Greg Skinner wrote:
. . .
I don't feel comfortable with the notion that the work of a WG should be
judged according to adoption of its protocols, particularly in terms of
traffic generated. All protocols are not equal; some have limited
utility by design, as they serve a limited community.
Hmmm, sounds a tad like justifying failure to me.
I wasn't trying to imply that a protocol that consumed *more* bandwidth
was better than another intended to solve the same problem that consumed
*less* bandwidth. I was trying to suggest that if two groups were trying
to solve, say, the Music Service problem, and the IETF team has
developed a protocol called "ElDapo", and another group has developed a
protocol they call "the protocol formally known as 500" (pronounced
<make funny sign in the air with your hand>), then the fact that ElDapo
handled a larger percentage of the queries being made for Britney Speers
songs than <make funny sign in the air with your hand> would suggest
that ElDapo is the more successful protocol. We don't want ElDapo to
swamp our network, but we want the IETF-developed protocol to be the one
solving the problem, no? If others are providing the solutions then it
is perhaps not presumptuous to conclude that the IETF is not being as
effective in its stated mission as the other team, no?
... I also don't think
that time spent in pre-use is necessarily overhead; this diminishes the
value of producing clear documentation. If it takes longer than some
might desire for RFCs to be published, but the overall clarity of the RFCs
is improved (regardless of their utility), I think that's time well spent.
Yes, but I presume that the metric to measure success is not whether we,
as engineers, all give the documentation a 6.0 for both presentation and
technical merit. Effective communication is perhaps a *necessary*
condition to make deployment possible but it is not a *sufficient*
condition to judge success of the exercise. Getting bits over a wire is
the problem. My metric would be to judge the percentage of those bits
that travel using IETF-defined protocols. Everything else seems to be
context, not core, as the business analysts like to call it...
So, if people agree that traffic measurements have value as a metric,
then presumably the first derivative of traffic volume over time is also
a reasonable indicator of the future takeup rate for new protocols.
Measuring some of the other things being discussed here (RFC counts,
engineer-hours spent in meetings, messages to a mailing list, count of
pastries consumed) would all seem to me to be measuring overhead
activities, not core to the organization. This is not a bad thing to
understand, but would not seem to be the most important metric in our
But past performance is not always an indicator of future performance.
Take the first couple of years of HTTP traffic, for example.
Errr, okay. As I recall, HTTP exploded out of the gate and doubled
repeatedly until it was noticed as a major consumer of bandwidth. It
took a while for that doubling to get to Darwinianly significant byte
counts, but as I recall it was regarded as a sucessful protocol almost
from day one. Maybe your point is just that it took a couple of years
before it swamped the competition and reigned supreme in its class?
Even if it takes a number of years for a piece of work to find its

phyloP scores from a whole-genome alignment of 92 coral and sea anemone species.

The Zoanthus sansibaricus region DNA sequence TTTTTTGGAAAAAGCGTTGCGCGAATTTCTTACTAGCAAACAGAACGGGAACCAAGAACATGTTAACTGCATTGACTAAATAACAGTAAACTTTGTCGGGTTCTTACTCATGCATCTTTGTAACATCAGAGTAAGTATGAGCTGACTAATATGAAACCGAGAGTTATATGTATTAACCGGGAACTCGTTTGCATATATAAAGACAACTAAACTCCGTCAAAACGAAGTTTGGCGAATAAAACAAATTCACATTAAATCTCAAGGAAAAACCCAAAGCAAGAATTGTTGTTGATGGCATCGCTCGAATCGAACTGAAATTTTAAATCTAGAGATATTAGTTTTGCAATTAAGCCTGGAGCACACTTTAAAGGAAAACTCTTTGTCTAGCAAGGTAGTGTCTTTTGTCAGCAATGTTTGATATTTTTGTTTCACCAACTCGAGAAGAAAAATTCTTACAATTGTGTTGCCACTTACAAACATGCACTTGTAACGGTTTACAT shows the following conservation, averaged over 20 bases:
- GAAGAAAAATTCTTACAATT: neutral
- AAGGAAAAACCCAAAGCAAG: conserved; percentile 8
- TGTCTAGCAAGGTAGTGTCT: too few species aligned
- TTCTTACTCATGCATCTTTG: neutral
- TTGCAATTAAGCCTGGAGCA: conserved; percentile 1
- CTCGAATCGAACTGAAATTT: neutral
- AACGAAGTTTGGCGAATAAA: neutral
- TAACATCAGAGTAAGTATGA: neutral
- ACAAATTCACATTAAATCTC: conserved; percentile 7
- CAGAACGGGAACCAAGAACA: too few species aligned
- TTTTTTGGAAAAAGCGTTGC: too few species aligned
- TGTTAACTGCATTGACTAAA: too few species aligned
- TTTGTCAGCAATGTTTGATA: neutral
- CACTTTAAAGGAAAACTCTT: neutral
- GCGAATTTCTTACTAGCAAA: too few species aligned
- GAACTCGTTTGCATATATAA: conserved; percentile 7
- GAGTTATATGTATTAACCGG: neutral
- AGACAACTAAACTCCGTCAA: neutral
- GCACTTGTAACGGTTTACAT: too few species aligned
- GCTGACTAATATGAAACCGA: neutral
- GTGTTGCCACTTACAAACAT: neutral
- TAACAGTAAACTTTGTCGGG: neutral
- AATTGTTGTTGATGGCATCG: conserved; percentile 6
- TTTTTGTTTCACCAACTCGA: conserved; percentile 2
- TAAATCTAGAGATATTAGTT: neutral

niche, I don't see that this invalidates my point, which is that if
you're going to measure something about the IETF, you should focus on
protocol takeup compared to other people's protocols, since that's
presumably what we want to see happen once the work is done. That's what
I meant about the first derivative - measuring the rate of change of
traffic for a protocol is useful in the early days, measuring the
percentage of traffic for a protocol compared to similar protocols is
useful in the steady state for mature protocols.
I recall having conversations like this with the OSI guys working on
X.500 in the very early '90s. They kept telling us stuff like "we're not
ready for users yet", and "we need to finish the engineering before we
can expect significant deployment" and so on. They had what seemed like
huge lists of documents that they were taking through their working
groups, iterating and reiterating through meeting after meeting.
Meanwhile, the world just passed them by. So excuse me if I get a little
cynical in my old age when people want to downplay the significance of
I understand the value of stopping bad ideas. I understand that
sometimes *nothing* actually is better than *something*, but frankly to
me the bottom line measurement of success has to be "is it being used to
solve a problem?" If not, why bother?
. . .
As a simple test, if we were to find that the percentage of traffic on
the net using IETF developed/endorsed protocols turns out to be falling,
it would imply that the organization's influence is waning, which would
be something we might want to investigate.
This need not necessarily be considered a failure of the IETF. It might
be an indication of the maturity of the IETF, in that other standards
bodies/companies/users can use IETF protocols/services/BCPs as a foundation
for whatever it is they're trying to do.
Your mileage may vary, etc but if people are taking the IETF work and
not growing it in the IETF, I personally conclude that the IETF is
failing to provide a suitable home for new ideas. It's supposed to be
*the* place where open standards protocols are developed in a
vendor-neutral, intellectually honest forum. If people find they can't
get their work done here, and elect to do the work elsewhere, sounds
like failure of *something* to me. Of course, it *does* solve the
overcrowding problem, so if you want to measure success by the ability
to get a cookie in the corridor, this would be a good thing... ;-)
Peter Deutsch peterd(_at_)gydig(_dot_)com
"This, my friend, is a pint."
"It comes in pints?!? I'm getting one!!"
- Lord of the Rings